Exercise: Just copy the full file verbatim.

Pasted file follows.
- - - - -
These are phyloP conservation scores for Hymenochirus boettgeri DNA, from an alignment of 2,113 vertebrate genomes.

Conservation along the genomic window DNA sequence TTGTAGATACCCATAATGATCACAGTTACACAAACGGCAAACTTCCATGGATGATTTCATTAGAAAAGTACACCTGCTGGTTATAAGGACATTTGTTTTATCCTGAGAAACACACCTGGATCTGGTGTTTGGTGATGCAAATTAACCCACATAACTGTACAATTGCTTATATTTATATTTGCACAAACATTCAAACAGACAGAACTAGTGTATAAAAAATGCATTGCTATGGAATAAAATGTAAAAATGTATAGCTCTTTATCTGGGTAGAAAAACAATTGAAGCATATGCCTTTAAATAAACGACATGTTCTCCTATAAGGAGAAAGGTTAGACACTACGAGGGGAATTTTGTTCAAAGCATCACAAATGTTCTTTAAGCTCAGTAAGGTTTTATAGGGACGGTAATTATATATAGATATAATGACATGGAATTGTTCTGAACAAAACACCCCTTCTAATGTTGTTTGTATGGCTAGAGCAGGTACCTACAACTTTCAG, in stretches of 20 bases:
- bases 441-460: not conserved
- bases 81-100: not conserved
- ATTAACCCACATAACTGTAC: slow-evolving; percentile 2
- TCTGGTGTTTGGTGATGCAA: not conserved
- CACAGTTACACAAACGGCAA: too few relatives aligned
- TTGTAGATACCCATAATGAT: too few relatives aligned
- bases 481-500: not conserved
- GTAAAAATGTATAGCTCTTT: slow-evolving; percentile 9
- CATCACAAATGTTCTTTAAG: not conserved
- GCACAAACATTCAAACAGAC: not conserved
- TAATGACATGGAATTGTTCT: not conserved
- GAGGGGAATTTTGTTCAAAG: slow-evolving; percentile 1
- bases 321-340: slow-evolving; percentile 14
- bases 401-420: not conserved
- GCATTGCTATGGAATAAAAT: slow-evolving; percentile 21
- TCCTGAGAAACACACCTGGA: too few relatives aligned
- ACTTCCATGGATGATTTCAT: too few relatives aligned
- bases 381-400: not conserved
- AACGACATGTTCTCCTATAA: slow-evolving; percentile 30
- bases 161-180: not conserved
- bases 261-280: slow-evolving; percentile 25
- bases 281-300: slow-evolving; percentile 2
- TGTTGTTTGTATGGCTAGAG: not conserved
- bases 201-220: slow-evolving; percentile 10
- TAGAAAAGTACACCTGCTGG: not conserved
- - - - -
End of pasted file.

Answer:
These are phyloP conservation scores for Hymenochirus boettgeri DNA, from an alignment of 2,113 vertebrate genomes.

Conservation along the genomic window DNA sequence TTGTAGATACCCATAATGATCACAGTTACACAAACGGCAAACTTCCATGGATGATTTCATTAGAAAAGTACACCTGCTGGTTATAAGGACATTTGTTTTATCCTGAGAAACACACCTGGATCTGGTGTTTGGTGATGCAAATTAACCCACATAACTGTACAATTGCTTATATTTATATTTGCACAAACATTCAAACAGACAGAACTAGTGTATAAAAAATGCATTGCTATGGAATAAAATGTAAAAATGTATAGCTCTTTATCTGGGTAGAAAAACAATTGAAGCATATGCCTTTAAATAAACGACATGTTCTCCTATAAGGAGAAAGGTTAGACACTACGAGGGGAATTTTGTTCAAAGCATCACAAATGTTCTTTAAGCTCAGTAAGGTTTTATAGGGACGGTAATTATATATAGATATAATGACATGGAATTGTTCTGAACAAAACACCCCTTCTAATGTTGTTTGTATGGCTAGAGCAGGTACCTACAACTTTCAG, in stretches of 20 bases:
- bases 441-460: not conserved
- bases 81-100: not conserved
- ATTAACCCACATAACTGTAC: slow-evolving; percentile 2
- TCTGGTGTTTGGTGATGCAA: not conserved
- CACAGTTACACAAACGGCAA: too few relatives aligned
- TTGTAGATACCCATAATGAT: too few relatives aligned
- bases 481-500: not conserved
- GTAAAAATGTATAGCTCTTT: slow-evolving; percentile 9
- CATCACAAATGTTCTTTAAG: not conserved
- GCACAAACATTCAAACAGAC: not conserved
- TAATGACATGGAATTGTTCT: not conserved
- GAGGGGAATTTTGTTCAAAG: slow-evolving; percentile 1
- bases 321-340: slow-evolving; percentile 14
- bases 401-420: not conserved
- GCATTGCTATGGAATAAAAT: slow-evolving; percentile 21
- TCCTGAGAAACACACCTGGA: too few relatives aligned
- ACTTCCATGGATGATTTCAT: too few relatives aligned
- bases 381-400: not conserved
- AACGACATGTTCTCCTATAA: slow-evolving; percentile 30
- bases 161-180: not conserved
- bases 261-280: slow-evolving; percentile 25
- bases 281-300: slow-evolving; percentile 2
- TGTTGTTTGTATGGCTAGAG: not conserved
- bases 201-220: slow-evolving; percentile 10
- TAGAAAAGTACACCTGCTGG: not conserved